Dublin taxi-driver Ken Farrell (58) was one of the first patients on Doherty's course and was referred by the cardiac rehabilitation team at Tallaght Hospital.

"I wasn't well but I didn't know what was wrong with me," he says. "My breathing was bad. I went to the hospital and they discovered that three of my heart arteries were partially blocked."

Doherty's mindfulness course not only improved Farrell's breathing and helped him manage stress, it also cured his persistent neck pain.

"I was on a waiting list to see a specialist about the neck pain. During the course I started concentrating on those pains. At first I could feel the pain more when I was with it. But the whole thing relaxed me and after a while it disappeared. I had it for years so I put it down to the course. You take a deep breath in and bring your breath around your body. I've learnt how to do that."

Farrell doesn't worry about his heart problem now, although it's still a medical issue. He practises mindfulness with tapes and says he has never felt more confident.

Doherty's study is the first to look at meditation among heart patients.

Elsewhere, studies have shown the benefits of meditation for pain-relief in cancer patients, the management of high blood pressure and attention deficit disorder in children.

"Many of the studies are very new," says Doherty. "The medical establishment has only embraced this recently."

The TM movement was an early pioneer of meditation research. It has its own Maharishi University in Iowa, America. Many of its research studies have been published in reputable scientific journals, again showing both mental and physical benefits. An independent study at the University of Michigan, for example, showed that children who practised TM appeared to score significantly higher on tests of self-esteem and emotional competence.

John Burns teaches TM in Ireland and describes it as an effortless technique based on a personalised mantra. "The mantra facilitates the mind transcending and settling down. When a person comes out of TM, they're very alert mentally and very relaxed physically. It's the combination of the two that attracts people to it."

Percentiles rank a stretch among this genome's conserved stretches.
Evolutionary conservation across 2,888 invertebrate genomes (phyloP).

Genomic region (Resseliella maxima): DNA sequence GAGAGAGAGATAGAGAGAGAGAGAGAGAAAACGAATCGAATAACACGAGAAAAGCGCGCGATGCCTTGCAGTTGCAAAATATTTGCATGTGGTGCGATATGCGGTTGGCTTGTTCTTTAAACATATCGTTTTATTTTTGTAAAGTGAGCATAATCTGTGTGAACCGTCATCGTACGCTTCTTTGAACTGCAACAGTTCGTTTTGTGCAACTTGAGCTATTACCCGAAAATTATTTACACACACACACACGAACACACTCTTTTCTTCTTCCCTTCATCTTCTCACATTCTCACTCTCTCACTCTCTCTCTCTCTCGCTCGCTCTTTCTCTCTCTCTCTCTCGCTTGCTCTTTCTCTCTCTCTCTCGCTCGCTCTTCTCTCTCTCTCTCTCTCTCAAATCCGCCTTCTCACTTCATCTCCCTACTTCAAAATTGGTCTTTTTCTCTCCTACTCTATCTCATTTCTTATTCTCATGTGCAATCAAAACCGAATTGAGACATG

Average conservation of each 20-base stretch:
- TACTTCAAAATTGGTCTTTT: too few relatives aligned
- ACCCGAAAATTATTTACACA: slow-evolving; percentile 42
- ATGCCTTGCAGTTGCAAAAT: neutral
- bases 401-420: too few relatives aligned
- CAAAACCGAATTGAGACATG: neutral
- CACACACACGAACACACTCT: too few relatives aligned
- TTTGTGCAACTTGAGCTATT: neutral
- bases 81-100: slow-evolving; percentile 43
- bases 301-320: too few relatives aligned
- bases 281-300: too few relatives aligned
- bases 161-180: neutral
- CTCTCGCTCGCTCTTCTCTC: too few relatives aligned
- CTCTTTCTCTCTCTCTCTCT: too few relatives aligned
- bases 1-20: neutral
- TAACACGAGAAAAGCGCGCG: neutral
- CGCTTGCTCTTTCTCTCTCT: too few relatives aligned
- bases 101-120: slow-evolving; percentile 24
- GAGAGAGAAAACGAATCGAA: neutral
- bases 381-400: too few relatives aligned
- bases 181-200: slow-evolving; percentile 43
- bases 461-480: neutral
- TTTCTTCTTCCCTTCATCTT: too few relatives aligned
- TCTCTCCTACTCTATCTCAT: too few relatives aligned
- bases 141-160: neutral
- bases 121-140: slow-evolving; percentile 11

He believes the current economic turmoil is an ideal time to explore meditation. "We've always had people come for either two reasons. They've had change in their life that they find stressful or they feel there must be more to life than what they're experiencing."

"Both things are happening now. People are being forced to take stock. They're thinking there's got to be more than this up and down roller coaster. People believed in the economic success and that it would go on forever. That's proving wrong. Meditation is a way to find stability in the middle of all this chaos."

Meditation made easy

Breathing is a key to meditation because of its calming properties. Here’s a simple breathing technique that can be easily mastered and practised nearly anywhere, even a busy train or bus.

? Sit in a comfortable position. Close your eyes. Focus on your breathing. Allow it to settle if it’s jerky or raspy.

? Once it’s settled, begin to lengthen the breaths by counting slowly.

In, two, three, four. Out, two, three, four.

? When that feels comfortable, pause after each in-breath for a count of four. Then pause after each outbreath for a count of four.

In, two, three, four. Hold, two, three, four. Out, two, three, four. Pause, two, three, four.

? Repeat the cycle for two minutes, or longer if you can. If you start gulping for breaths, come down a count. The important thing is to establish a regular, easy pattern. If thoughts crop up, and they nearly always will, just try to let them go.